Tribal gambling interests prove a stumbling block
Tuesday’s much anticipated Californian Legislature hearing on the legalization of online poker in the state made little progress, with proposer Sen. Rod Wright saying he was temporarily putting a hold on the bill whilst he considers concerns raised by opponents.
"This bill still needs a great deal of work," Wright said of his Bill SB 1485 during a meeting of the Senate Governmental Organization Committee, where the bill was scheduled to come up for a vote.
"For every issue, there were people who liked it and people who hated it."
Wright justifies the bill by saying that with a million Californian poker fans playing regularly, there is clearly a very strong demand and the juggernaut is hard to stop, therefore the state should regulate it to ensure high standards of safety….and tax it to bring money into the state’s coffers.
Independent analysts have estimated that up to $2.1 billion annually could be realised from legalization.
SB1485 would have authorised the state to contract with up to three gambling operators, including Indian tribes, to offer poker hubs over the Internet to state residents age 21 and older, reports Associated Press from the hearing. At least 10 percent of the monthly profits would have gone to the state, which faces a $19 billion deficit.
Numerous tribal groups, represented by the California Nations Indian Gaming Association, announced prior to the hearing that they were opposed the bill, saying it threatens their federal gambling compacts, endangering employment opportunities in local communities.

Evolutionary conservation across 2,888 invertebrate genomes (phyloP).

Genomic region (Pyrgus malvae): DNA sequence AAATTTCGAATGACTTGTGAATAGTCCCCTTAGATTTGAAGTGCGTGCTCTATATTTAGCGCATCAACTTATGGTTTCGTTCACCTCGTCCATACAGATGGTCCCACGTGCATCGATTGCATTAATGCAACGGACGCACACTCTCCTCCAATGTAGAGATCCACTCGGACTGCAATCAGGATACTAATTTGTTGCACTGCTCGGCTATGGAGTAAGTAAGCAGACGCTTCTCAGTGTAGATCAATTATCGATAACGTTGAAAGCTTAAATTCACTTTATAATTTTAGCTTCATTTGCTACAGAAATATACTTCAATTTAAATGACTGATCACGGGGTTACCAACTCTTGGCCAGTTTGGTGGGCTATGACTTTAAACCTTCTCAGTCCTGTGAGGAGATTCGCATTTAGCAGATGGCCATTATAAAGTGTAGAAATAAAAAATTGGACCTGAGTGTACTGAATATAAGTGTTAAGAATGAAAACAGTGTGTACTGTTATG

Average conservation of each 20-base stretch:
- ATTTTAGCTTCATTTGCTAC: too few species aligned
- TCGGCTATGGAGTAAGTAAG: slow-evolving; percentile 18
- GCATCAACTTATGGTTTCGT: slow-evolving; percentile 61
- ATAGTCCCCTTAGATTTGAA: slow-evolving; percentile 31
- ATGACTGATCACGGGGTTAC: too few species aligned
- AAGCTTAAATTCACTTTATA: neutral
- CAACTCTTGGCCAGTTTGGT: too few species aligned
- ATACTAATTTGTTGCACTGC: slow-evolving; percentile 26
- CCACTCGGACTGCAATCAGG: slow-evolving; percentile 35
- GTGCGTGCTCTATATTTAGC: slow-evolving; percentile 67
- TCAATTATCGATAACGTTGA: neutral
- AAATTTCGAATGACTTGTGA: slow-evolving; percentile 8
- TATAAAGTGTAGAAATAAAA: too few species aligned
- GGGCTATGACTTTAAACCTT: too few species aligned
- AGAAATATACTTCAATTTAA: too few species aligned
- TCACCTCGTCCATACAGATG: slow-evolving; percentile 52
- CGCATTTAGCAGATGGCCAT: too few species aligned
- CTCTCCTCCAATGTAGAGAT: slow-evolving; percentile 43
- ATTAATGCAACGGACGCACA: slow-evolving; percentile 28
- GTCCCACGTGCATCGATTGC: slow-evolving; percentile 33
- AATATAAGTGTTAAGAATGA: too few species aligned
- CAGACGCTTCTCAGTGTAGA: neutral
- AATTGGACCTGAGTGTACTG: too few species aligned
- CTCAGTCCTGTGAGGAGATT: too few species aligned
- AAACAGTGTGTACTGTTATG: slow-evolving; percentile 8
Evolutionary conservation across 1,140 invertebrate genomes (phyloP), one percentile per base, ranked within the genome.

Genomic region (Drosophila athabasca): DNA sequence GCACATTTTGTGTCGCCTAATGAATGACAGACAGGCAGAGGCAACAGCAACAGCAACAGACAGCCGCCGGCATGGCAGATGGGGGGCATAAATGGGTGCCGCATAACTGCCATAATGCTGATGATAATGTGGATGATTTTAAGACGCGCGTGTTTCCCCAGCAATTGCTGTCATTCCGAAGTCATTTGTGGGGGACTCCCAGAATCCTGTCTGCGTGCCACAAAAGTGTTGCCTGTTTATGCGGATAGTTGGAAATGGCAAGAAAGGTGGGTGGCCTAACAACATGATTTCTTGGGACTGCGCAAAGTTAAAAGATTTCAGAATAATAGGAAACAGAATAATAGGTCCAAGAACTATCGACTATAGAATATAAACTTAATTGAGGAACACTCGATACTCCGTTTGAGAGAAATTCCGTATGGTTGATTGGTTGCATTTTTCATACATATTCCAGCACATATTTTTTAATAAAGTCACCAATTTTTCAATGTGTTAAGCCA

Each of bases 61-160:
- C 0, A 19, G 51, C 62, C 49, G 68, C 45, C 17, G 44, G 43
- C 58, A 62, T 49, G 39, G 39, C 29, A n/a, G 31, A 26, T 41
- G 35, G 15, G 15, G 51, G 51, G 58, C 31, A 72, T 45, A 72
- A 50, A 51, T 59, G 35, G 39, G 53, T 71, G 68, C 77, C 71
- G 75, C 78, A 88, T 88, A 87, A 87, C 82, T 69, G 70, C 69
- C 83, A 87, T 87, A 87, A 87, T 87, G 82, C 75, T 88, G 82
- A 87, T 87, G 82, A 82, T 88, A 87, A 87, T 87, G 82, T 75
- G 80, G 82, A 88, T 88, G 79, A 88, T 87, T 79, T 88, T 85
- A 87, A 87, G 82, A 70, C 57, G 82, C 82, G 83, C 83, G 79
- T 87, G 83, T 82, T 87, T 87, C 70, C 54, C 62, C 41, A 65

There were also concerns voiced by the Poker Players Association that the proposal would make it a misdemeanor to visit unauthorised gambling websites.
"Criminalising harmless recreational conduct that typically takes place in the privacy of one's home and cannot be practically enforced undermines public respect for all laws," the Alliance said in formally opposing to the bill.
Another opponent was the Morongo band of Mission Indians, who have previously made a bid in conjunction with Californian card rooms to acquire an exclusive licence to offer intrastate online poker, and appear unprepared to accept anything short of that at federal or state level.
Despite the challenges, Wright said that the bill was moving in the right direction, and he would continue to push for legalised online poker in California.
"The world isn't standing still while we figure out what to do," he cautioned. "The longer we wait, the more difficult it will become to get that business back to the state as different outlets of gambling become available and more entrenched."